Today I walked to school. The earth was frozen in some places, slushy in others, and a constant frigid wind pummeled me as I walked. It felt like being in the Palouse all over again. My time spent at Washington State was time that I should have spent in reconnaissance, you know, to build up for the future world of adulthood. Instead I drank too much but I call it a win because I often drank with my writing professors – successful people that are always willing to write a letter on my behalf. I just need a valid reason to call that in.
I like being out in the weather extremes because it reminds me of the whiplash nature of the Columbia River Gorge. I am from the Pacific Northwest, I don’t know if I have said this before, and I lived downtown Portland, OR. I know that I am a snob because when I say I lived in Portland I always have to clarify that I lived downtown, within the actual city walls, only a few blocks from the famed Powell’s Books. I’ve made peace with my inner snob.
Today I walked across the city like a hobo. I had a duffel bag strapped across my back and inside it are all the boiled clothes that I am prepared to take with me. As the temperature drops and as the days roll into weeks I hope that the frigid cold is doing the right kind of damage on the clothes tied in plastic bags on my balcony. I harbor a small fear that when spring rolls around I will open the bags and find a ruined mess. It’s ok, I have visions of walking out of Ukraine with little more than the clothes on my back, a true showmanship of converting to a minimalistic lifestyle. Assuming I make it that long. Yes, even all the way out here I feel the cold hand of the American Government Shutdown. If it continues for longer than thirty days then there is a chance that my Peace Corps service will be cut short. I am in the process of changing my institutions so I would hate to go home before I move to a school that I can do some actual work in.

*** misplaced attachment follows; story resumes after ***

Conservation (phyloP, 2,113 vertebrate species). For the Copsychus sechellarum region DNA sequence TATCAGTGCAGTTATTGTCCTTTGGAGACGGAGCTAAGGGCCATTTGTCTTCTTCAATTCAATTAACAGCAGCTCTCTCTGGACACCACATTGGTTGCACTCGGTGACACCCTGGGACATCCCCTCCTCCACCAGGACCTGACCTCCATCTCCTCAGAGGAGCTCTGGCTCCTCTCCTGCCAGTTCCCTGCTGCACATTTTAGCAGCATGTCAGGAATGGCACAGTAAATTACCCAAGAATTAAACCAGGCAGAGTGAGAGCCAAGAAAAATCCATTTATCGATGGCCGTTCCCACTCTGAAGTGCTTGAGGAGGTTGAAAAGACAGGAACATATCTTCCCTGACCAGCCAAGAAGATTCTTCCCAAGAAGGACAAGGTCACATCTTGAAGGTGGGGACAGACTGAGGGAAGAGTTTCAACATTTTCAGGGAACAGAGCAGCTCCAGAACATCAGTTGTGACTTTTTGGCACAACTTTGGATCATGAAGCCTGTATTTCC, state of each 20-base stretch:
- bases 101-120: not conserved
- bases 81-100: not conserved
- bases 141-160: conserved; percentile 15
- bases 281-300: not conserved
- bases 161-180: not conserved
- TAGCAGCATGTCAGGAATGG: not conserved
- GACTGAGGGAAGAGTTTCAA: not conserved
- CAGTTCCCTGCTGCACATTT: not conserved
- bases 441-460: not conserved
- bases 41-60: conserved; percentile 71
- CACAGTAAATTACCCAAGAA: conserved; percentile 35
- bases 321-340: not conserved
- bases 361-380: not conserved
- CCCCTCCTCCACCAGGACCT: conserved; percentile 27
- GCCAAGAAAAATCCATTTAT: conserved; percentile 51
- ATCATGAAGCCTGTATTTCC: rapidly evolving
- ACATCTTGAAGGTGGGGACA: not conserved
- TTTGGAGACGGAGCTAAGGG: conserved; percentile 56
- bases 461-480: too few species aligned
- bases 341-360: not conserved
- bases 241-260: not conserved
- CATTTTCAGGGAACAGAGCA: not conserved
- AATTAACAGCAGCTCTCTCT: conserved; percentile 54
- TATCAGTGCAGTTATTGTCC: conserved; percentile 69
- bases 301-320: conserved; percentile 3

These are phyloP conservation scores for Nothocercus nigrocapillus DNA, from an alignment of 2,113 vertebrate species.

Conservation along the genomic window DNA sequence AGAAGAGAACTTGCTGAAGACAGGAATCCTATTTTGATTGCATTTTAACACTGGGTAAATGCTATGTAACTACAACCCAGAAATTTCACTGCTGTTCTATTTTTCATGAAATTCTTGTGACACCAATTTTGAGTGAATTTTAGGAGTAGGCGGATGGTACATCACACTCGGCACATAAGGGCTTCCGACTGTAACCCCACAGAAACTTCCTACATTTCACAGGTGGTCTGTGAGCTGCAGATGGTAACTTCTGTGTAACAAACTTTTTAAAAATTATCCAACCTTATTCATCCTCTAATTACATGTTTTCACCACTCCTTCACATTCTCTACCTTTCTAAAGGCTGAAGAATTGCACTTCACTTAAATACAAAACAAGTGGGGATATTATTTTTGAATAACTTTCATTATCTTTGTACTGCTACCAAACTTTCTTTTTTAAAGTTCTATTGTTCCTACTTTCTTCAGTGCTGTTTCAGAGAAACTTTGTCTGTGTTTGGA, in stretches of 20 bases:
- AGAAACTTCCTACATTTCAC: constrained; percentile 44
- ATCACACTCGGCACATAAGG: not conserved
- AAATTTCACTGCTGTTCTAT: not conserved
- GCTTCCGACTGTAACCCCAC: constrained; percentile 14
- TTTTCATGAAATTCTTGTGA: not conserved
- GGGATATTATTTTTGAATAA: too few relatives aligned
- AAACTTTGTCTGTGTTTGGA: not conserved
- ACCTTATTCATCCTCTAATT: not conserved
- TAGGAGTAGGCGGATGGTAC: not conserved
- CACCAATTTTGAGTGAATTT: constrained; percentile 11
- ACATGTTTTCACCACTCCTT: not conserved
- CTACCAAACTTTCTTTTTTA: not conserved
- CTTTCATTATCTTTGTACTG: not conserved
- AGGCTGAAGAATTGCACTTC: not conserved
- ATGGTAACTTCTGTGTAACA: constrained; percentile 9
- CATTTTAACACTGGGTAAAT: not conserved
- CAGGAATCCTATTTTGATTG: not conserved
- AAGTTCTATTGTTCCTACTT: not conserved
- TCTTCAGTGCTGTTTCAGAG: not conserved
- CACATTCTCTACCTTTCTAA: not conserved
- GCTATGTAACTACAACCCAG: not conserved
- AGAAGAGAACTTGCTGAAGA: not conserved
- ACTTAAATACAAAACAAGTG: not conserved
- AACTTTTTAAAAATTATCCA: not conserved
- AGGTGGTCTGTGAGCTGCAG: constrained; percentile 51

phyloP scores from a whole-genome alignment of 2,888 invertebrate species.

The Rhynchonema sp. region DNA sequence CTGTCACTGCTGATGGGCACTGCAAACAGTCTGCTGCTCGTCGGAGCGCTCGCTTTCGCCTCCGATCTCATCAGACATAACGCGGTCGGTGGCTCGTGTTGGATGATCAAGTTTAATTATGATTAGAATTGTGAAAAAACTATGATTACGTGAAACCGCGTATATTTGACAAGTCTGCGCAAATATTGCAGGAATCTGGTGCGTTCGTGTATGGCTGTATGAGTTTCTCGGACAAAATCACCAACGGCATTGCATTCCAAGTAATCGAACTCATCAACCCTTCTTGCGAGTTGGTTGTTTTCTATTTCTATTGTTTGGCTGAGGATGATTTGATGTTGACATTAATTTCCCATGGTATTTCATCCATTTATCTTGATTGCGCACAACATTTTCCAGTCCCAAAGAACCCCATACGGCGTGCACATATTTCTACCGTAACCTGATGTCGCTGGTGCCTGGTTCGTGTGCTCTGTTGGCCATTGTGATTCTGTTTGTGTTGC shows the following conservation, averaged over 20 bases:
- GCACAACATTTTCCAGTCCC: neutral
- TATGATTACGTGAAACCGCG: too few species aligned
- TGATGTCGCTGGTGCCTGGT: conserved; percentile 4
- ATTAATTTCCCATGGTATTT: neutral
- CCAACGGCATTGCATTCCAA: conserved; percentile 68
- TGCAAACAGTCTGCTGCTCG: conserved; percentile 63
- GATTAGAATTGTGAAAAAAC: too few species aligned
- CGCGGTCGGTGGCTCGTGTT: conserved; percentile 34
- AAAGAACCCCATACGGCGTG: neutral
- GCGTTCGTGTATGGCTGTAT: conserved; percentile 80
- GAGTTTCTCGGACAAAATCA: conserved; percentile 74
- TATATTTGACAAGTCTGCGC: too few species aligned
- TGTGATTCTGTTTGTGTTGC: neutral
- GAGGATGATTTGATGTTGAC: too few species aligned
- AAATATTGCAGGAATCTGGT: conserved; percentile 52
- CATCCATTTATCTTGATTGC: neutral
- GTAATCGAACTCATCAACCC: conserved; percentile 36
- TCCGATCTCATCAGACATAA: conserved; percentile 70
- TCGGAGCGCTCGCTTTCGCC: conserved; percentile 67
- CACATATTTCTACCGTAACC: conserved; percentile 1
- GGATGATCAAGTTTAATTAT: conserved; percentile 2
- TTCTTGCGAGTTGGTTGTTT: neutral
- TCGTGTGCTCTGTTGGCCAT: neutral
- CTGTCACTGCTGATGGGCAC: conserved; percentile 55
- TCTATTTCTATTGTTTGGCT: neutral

When I arrived at my school everyone was curious about my duffel bag. I explained it had all my boiled clothes and that the bag itself was recently boiled as well for safety. The Ukrainians all scoffed. In this country bed bugs are not a serious concern even though they are a serious problem. Some people do not get eaten alive and the Ukrainians seem to put off some kind of evolutionary scent that deters the little bastards. I wish I was that lucky.
I went to my school so that I could watch a concert in rapid fire Russian. They also love to dance and sing but it is awkward because the girls usually dance provocatively in their underwear, young teenage girls, and the staff applauds them as if its completely ok. I always feel like a pervert at concerts in Ukraine.
I can limp my way through basic conversations but as a teacher of English most of my correspondence is in English (crazy, right?) so I don’t have much of a Russian proficiency. But if I need something I can express that need. After the school concert, a concert that was frigid from the lack of heat in the building, the teachers wanted me to come to a cafe to get coffee. A lot of money and cheap instant coffee consumed I finally departed the awkward conversations and headed to the bus depot. As behind the times as Ukraine is its public transportation system is reliable. The busses are old, sure, but they are more punctual than any bus I’ve ridden in America.
Here is to a weekend away.